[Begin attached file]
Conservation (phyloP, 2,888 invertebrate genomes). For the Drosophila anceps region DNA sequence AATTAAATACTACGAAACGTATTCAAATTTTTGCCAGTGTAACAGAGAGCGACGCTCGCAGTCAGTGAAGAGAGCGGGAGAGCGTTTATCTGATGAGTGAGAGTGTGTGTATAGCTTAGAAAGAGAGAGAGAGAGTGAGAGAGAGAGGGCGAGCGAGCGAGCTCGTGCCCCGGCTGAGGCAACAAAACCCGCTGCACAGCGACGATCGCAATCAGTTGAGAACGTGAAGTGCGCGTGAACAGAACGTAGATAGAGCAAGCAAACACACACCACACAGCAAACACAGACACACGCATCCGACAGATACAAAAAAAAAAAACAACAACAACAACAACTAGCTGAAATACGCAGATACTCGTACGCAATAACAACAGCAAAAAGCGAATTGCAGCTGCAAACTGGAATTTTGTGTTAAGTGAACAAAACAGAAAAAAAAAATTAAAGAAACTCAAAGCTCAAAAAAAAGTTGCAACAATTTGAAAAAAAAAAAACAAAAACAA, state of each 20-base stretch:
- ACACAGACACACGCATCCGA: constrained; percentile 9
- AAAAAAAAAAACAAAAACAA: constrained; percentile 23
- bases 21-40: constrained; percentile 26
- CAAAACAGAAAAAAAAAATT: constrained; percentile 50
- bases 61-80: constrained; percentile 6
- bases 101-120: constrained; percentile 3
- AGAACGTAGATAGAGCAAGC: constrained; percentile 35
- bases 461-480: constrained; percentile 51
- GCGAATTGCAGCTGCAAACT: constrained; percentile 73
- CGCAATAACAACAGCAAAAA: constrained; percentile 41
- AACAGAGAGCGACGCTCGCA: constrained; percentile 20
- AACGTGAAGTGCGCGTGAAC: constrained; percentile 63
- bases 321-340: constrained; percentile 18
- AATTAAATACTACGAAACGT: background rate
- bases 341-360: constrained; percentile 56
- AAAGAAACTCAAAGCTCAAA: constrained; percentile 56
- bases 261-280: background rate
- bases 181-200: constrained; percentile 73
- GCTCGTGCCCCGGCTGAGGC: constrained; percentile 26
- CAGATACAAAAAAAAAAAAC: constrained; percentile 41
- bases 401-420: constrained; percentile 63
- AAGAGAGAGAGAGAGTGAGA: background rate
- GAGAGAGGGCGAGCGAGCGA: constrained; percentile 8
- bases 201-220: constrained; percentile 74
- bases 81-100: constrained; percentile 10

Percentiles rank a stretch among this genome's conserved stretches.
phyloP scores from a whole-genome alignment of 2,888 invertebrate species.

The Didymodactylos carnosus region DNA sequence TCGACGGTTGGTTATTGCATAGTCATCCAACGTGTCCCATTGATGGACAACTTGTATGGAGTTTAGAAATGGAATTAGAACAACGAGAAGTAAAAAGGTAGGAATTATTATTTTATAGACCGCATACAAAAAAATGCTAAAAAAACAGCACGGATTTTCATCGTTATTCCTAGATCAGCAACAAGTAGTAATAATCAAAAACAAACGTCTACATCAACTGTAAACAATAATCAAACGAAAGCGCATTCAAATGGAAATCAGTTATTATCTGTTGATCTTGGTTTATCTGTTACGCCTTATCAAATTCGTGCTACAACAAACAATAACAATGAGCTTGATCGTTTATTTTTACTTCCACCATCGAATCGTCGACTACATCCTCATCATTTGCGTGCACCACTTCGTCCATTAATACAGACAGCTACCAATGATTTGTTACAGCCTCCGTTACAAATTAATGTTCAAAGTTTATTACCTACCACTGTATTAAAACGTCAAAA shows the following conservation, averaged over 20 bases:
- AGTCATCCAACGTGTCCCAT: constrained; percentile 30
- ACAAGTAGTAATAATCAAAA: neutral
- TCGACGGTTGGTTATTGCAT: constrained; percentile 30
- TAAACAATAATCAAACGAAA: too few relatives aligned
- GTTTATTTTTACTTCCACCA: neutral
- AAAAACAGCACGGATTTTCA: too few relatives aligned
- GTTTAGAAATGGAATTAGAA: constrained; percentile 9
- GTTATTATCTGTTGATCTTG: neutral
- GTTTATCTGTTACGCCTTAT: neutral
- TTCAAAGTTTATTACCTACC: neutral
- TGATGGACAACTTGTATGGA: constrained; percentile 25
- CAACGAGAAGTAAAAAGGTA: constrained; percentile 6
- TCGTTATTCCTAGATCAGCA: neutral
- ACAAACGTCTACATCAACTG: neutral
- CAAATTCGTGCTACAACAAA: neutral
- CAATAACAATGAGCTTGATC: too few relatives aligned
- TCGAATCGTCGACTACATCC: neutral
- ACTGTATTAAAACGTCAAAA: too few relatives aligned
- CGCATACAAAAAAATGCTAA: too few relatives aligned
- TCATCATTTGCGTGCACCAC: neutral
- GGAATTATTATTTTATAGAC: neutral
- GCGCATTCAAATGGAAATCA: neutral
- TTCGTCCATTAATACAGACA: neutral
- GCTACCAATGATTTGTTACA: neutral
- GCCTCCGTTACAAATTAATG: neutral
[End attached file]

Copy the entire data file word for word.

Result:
Conservation (phyloP, 2,888 invertebrate genomes). For the Drosophila anceps region DNA sequence AATTAAATACTACGAAACGTATTCAAATTTTTGCCAGTGTAACAGAGAGCGACGCTCGCAGTCAGTGAAGAGAGCGGGAGAGCGTTTATCTGATGAGTGAGAGTGTGTGTATAGCTTAGAAAGAGAGAGAGAGAGTGAGAGAGAGAGGGCGAGCGAGCGAGCTCGTGCCCCGGCTGAGGCAACAAAACCCGCTGCACAGCGACGATCGCAATCAGTTGAGAACGTGAAGTGCGCGTGAACAGAACGTAGATAGAGCAAGCAAACACACACCACACAGCAAACACAGACACACGCATCCGACAGATACAAAAAAAAAAAACAACAACAACAACAACTAGCTGAAATACGCAGATACTCGTACGCAATAACAACAGCAAAAAGCGAATTGCAGCTGCAAACTGGAATTTTGTGTTAAGTGAACAAAACAGAAAAAAAAAATTAAAGAAACTCAAAGCTCAAAAAAAAGTTGCAACAATTTGAAAAAAAAAAAACAAAAACAA, state of each 20-base stretch:
- ACACAGACACACGCATCCGA: constrained; percentile 9
- AAAAAAAAAAACAAAAACAA: constrained; percentile 23
- bases 21-40: constrained; percentile 26
- CAAAACAGAAAAAAAAAATT: constrained; percentile 50
- bases 61-80: constrained; percentile 6
- bases 101-120: constrained; percentile 3
- AGAACGTAGATAGAGCAAGC: constrained; percentile 35
- bases 461-480: constrained; percentile 51
- GCGAATTGCAGCTGCAAACT: constrained; percentile 73
- CGCAATAACAACAGCAAAAA: constrained; percentile 41
- AACAGAGAGCGACGCTCGCA: constrained; percentile 20
- AACGTGAAGTGCGCGTGAAC: constrained; percentile 63
- bases 321-340: constrained; percentile 18
- AATTAAATACTACGAAACGT: background rate
- bases 341-360: constrained; percentile 56
- AAAGAAACTCAAAGCTCAAA: constrained; percentile 56
- bases 261-280: background rate
- bases 181-200: constrained; percentile 73
- GCTCGTGCCCCGGCTGAGGC: constrained; percentile 26
- CAGATACAAAAAAAAAAAAC: constrained; percentile 41
- bases 401-420: constrained; percentile 63
- AAGAGAGAGAGAGAGTGAGA: background rate
- GAGAGAGGGCGAGCGAGCGA: constrained; percentile 8
- bases 201-220: constrained; percentile 74
- bases 81-100: constrained; percentile 10

Percentiles rank a stretch among this genome's conserved stretches.
phyloP scores from a whole-genome alignment of 2,888 invertebrate species.

The Didymodactylos carnosus region DNA sequence TCGACGGTTGGTTATTGCATAGTCATCCAACGTGTCCCATTGATGGACAACTTGTATGGAGTTTAGAAATGGAATTAGAACAACGAGAAGTAAAAAGGTAGGAATTATTATTTTATAGACCGCATACAAAAAAATGCTAAAAAAACAGCACGGATTTTCATCGTTATTCCTAGATCAGCAACAAGTAGTAATAATCAAAAACAAACGTCTACATCAACTGTAAACAATAATCAAACGAAAGCGCATTCAAATGGAAATCAGTTATTATCTGTTGATCTTGGTTTATCTGTTACGCCTTATCAAATTCGTGCTACAACAAACAATAACAATGAGCTTGATCGTTTATTTTTACTTCCACCATCGAATCGTCGACTACATCCTCATCATTTGCGTGCACCACTTCGTCCATTAATACAGACAGCTACCAATGATTTGTTACAGCCTCCGTTACAAATTAATGTTCAAAGTTTATTACCTACCACTGTATTAAAACGTCAAAA shows the following conservation, averaged over 20 bases:
- AGTCATCCAACGTGTCCCAT: constrained; percentile 30
- ACAAGTAGTAATAATCAAAA: neutral
- TCGACGGTTGGTTATTGCAT: constrained; percentile 30
- TAAACAATAATCAAACGAAA: too few relatives aligned
- GTTTATTTTTACTTCCACCA: neutral
- AAAAACAGCACGGATTTTCA: too few relatives aligned
- GTTTAGAAATGGAATTAGAA: constrained; percentile 9
- GTTATTATCTGTTGATCTTG: neutral
- GTTTATCTGTTACGCCTTAT: neutral
- TTCAAAGTTTATTACCTACC: neutral
- TGATGGACAACTTGTATGGA: constrained; percentile 25
- CAACGAGAAGTAAAAAGGTA: constrained; percentile 6
- TCGTTATTCCTAGATCAGCA: neutral
- ACAAACGTCTACATCAACTG: neutral
- CAAATTCGTGCTACAACAAA: neutral
- CAATAACAATGAGCTTGATC: too few relatives aligned
- TCGAATCGTCGACTACATCC: neutral
- ACTGTATTAAAACGTCAAAA: too few relatives aligned
- CGCATACAAAAAAATGCTAA: too few relatives aligned
- TCATCATTTGCGTGCACCAC: neutral
- GGAATTATTATTTTATAGAC: neutral
- GCGCATTCAAATGGAAATCA: neutral
- TTCGTCCATTAATACAGACA: neutral
- GCTACCAATGATTTGTTACA: neutral
- GCCTCCGTTACAAATTAATG: neutral